That is high praise indeed. As the President noted in February, Douglass "an example of somebody who's done an amazing job and is being recognized more and more."

That speech was 700 words long.

Shorter, still, was President George Washington's second inaugural address in 1793: 135 words.

You can read it all here:
Fellow Citizens: 
I am again called upon by the voice of my country to execute the functions of its Chief Magistrate. When the occasion proper for it shall arrive, I shall endeavor to express the high sense I entertain of this distinguished honor, and of the confidence which has been reposed in me by the people of united America. 
Previous to the execution of any official act of the President the Constitution requires an oath of office. This oath I am now about to take, and in your presence: That if it shall be found during my administration of the Government I have in any instance violated willingly or knowingly the injunctions thereof, I may (besides incurring constitutional punishment) be subject to the upbraidings of all who are now witnesses of the present solemn ceremony.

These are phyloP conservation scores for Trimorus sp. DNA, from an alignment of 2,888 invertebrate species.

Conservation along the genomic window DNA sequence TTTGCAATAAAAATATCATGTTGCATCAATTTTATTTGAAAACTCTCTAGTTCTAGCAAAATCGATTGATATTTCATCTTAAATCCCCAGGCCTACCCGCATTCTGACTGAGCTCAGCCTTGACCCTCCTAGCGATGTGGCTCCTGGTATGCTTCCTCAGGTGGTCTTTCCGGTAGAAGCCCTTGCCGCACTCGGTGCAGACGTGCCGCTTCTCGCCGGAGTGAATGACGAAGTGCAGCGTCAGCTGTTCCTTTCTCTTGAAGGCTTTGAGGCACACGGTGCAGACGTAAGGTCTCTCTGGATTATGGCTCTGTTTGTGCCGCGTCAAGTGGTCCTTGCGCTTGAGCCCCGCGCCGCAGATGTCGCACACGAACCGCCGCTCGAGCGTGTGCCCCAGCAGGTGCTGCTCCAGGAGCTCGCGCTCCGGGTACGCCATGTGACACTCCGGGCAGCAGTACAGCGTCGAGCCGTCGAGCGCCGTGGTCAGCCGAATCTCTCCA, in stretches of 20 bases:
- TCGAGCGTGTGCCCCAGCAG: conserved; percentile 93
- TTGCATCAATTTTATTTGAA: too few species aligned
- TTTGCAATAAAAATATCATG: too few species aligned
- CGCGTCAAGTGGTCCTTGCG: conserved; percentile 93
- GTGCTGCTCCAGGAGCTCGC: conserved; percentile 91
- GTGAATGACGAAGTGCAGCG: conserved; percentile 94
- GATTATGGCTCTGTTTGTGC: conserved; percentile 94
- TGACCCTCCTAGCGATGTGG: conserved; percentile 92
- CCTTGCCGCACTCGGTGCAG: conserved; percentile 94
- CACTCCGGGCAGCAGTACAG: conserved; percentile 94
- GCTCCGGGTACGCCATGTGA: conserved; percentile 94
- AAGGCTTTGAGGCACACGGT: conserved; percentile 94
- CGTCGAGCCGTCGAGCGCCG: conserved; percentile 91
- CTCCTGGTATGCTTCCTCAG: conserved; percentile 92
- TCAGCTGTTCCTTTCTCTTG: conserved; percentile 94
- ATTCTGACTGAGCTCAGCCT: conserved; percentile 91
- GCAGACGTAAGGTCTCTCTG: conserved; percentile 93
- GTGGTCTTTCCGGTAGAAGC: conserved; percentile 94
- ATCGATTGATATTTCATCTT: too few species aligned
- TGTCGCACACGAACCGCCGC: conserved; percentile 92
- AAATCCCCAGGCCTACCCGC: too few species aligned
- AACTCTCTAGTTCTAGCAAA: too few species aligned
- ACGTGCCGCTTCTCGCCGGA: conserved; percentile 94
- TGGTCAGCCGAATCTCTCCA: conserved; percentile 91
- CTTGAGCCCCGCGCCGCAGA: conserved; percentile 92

By Brian Talbert's standard, the addresses of Washington and Lincoln, are lazy and pathetic.

Trump's, too.



*Well, that is, if Deplorable Pride controls them. Last weekend their Facebook page, Official Website" and Twitter feed all got hacked by wits who turned the latter two into a gay dating site for conservatives.


  1. What is lazy and pathetic is your attempt to compare yourself to Washington and Lincoln. And lets correct the record for you once again. I was hardly commenting anonymously is I put Brian Talbert Founder of Deplorable Pride. Wow, you are lazy! Thanks.

  2. Try again, Mr Talbert. You have a remarkable gift for utterly missing the point.As I made clear to every reader but you, you made the argument that short is lazy and pathetic. I just drew a comparison, which also included the President. I also noted you posted anonymously in the first of two posts. There's a difference. You remain welcome to comment here. It's a shame you seem afraid to meet critics on your home ground at Facebook, though. Can't take what you dish out, I guess.